Yesterday evening, I was alerted to the squawking and clicking of ravens in the front yard. They appeared to be strutting with round white objects in their beaks, and since we don't have ping-pong balls in the yard, I thought, "Oh, they're eating toadstools." (It's rained A LOT this spring.) Then I realized the grass was cut recently-- making for a less hospitable environment for the fungus. I went out to investigate and found a hole in the lawn.
We've lived in this house for fourteen years, but it was only in the last couple of years that I witnessed a turtle laying eggs on my property. Though I always watched for hatchlings, I never did see any, and I wondered what happened to the eggs.
I poked around in the hole and felt something. I had a pretty good idea those weren't toadstools the ravens were gobbling up. I pushed back some of the dirt and found an egg. Possibly more behind it.
Since I didn't see the mother turtle, I don't know for sure, but based on previous years I suspect they're snapping turtle eggs. Snapping turtles are at risk and under special concern status since a variety of conditions could cause their quick extinction. Ontario recently permanently banned snapping turtle hunting.
Over the past few weeks, I've seen more dead turtles on the roads than I have in my entire lifetime. I don't why. Perhaps the rain had turtles going farther to look for nesting places. Perhaps motorists couldn't tell the difference between turtles and the lumps of cold-patch my municipality uses to make cheap, useless road repairs. Perhaps some motorists are feeling vengeful after the loss of their right to kill two snapping turtles a day.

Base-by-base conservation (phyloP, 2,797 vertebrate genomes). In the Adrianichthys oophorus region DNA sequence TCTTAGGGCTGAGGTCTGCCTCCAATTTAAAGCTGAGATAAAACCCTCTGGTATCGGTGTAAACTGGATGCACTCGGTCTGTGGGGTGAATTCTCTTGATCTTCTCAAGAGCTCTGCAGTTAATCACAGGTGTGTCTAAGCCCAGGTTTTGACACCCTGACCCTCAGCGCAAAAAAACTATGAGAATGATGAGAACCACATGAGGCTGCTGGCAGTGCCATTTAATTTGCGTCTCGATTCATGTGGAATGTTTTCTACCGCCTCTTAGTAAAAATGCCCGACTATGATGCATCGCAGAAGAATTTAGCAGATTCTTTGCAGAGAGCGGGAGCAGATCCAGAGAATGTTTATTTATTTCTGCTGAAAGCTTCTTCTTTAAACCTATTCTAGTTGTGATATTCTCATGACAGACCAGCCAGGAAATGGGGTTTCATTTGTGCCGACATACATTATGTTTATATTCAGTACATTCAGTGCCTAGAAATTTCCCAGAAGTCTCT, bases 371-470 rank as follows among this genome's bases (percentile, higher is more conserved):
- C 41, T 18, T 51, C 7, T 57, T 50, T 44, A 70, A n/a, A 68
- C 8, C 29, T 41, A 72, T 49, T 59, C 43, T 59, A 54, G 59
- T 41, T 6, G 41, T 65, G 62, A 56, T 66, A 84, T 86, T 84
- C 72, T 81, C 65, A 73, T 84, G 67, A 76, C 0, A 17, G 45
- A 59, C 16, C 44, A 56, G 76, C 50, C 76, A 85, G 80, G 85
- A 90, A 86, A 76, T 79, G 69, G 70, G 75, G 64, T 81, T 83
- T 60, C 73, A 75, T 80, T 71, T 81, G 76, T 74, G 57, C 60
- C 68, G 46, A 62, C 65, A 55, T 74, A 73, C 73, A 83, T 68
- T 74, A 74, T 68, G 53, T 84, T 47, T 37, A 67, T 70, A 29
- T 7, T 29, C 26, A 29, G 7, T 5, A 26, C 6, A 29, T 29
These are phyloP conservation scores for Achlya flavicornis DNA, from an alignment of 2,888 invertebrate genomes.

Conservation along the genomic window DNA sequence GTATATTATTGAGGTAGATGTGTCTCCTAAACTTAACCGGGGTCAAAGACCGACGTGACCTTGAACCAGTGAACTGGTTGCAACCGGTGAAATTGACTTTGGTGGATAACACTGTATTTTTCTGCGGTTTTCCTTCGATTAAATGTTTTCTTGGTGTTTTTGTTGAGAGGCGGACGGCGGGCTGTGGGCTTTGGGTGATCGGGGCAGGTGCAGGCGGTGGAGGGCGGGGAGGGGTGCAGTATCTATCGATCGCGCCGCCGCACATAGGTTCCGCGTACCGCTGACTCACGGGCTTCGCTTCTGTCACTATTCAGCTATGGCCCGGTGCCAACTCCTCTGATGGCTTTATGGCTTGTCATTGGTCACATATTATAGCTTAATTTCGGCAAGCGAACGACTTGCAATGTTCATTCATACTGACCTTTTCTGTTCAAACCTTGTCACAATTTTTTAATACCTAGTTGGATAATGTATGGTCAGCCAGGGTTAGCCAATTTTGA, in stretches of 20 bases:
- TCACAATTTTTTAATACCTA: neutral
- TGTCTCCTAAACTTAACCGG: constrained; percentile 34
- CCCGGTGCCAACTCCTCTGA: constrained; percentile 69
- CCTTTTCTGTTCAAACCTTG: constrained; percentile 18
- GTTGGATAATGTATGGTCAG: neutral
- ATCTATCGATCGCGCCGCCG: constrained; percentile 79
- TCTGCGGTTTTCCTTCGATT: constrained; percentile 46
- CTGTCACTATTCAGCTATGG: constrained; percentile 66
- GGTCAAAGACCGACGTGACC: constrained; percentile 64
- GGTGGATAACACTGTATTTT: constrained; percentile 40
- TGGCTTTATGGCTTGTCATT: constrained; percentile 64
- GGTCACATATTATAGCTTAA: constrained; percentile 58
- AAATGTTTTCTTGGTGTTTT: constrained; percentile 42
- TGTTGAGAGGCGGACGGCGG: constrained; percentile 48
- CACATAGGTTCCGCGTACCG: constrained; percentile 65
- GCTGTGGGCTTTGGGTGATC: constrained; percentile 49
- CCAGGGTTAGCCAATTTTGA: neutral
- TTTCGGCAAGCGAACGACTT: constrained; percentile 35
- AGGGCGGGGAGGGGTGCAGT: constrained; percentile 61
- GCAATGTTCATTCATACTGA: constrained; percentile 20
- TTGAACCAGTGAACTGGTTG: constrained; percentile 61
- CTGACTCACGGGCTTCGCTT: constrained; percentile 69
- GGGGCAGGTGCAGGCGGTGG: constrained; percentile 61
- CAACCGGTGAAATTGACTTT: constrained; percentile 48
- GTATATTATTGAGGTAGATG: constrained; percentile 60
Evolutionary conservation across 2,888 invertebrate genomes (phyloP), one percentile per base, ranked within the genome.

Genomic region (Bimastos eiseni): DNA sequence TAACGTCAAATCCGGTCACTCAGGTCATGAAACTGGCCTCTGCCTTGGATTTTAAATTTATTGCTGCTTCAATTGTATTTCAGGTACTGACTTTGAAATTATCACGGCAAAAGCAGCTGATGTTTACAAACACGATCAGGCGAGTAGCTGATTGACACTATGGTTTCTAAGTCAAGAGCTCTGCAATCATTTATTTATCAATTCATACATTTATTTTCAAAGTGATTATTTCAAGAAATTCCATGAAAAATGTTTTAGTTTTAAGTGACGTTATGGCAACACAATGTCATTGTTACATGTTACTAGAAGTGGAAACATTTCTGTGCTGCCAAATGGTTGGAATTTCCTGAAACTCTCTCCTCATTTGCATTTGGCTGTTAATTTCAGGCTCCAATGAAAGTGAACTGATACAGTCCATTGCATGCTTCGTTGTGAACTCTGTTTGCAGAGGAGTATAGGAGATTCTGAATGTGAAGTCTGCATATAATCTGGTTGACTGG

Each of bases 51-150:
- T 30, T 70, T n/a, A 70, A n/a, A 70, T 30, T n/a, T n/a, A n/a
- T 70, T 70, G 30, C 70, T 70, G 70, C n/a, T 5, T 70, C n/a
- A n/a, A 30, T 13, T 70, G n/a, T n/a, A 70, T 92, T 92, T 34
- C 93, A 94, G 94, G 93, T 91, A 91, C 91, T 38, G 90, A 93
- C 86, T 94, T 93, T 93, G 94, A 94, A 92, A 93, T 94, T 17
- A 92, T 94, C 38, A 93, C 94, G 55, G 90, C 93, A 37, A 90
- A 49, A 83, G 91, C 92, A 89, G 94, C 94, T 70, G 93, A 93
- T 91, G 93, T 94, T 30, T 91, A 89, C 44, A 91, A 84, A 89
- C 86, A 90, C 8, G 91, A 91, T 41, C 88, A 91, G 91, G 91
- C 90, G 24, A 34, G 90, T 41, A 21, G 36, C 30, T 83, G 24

I love to be around nature. When I'm out with my family and we see a turtle crossing the road, we stop to help it. Sometimes we just stop and watch to make sure they get across safely. One time we stopped to watch a mama turtle lay eggs in the soft shoulder of a rural road. We've helped small turtles and great big giant turtles. Painted box turtles and snapping turtles. (The snappers are a little tricky to help. Those claws have a long reach. Some suggest using a snow shovel to pick them up.)
What was I to do about this nest? Surely there would be more than ravens after the eggs.
I figured I could add more dirt to bury the eggs better, but I also figured the ravens would probably dig it up.
I found a rock and placed it over the hole.
It's heavy enough the ravens won't be able to move it. It's shallow enough the turtles should be able to get out once they hatch, but I'll keep an eye on it. Hopefully it will help keep the earth under it warm, like an incubator.
Once I was back indoors, the ravens returned. They clicked and strutted around the rock and then flew away. One raven returned this morning and seemed non-plussed about the rock.
I tried to get a photo, but, unlike other birds, they seem to know when I get close to the window.
Stay tuned for more turtle and raven watch.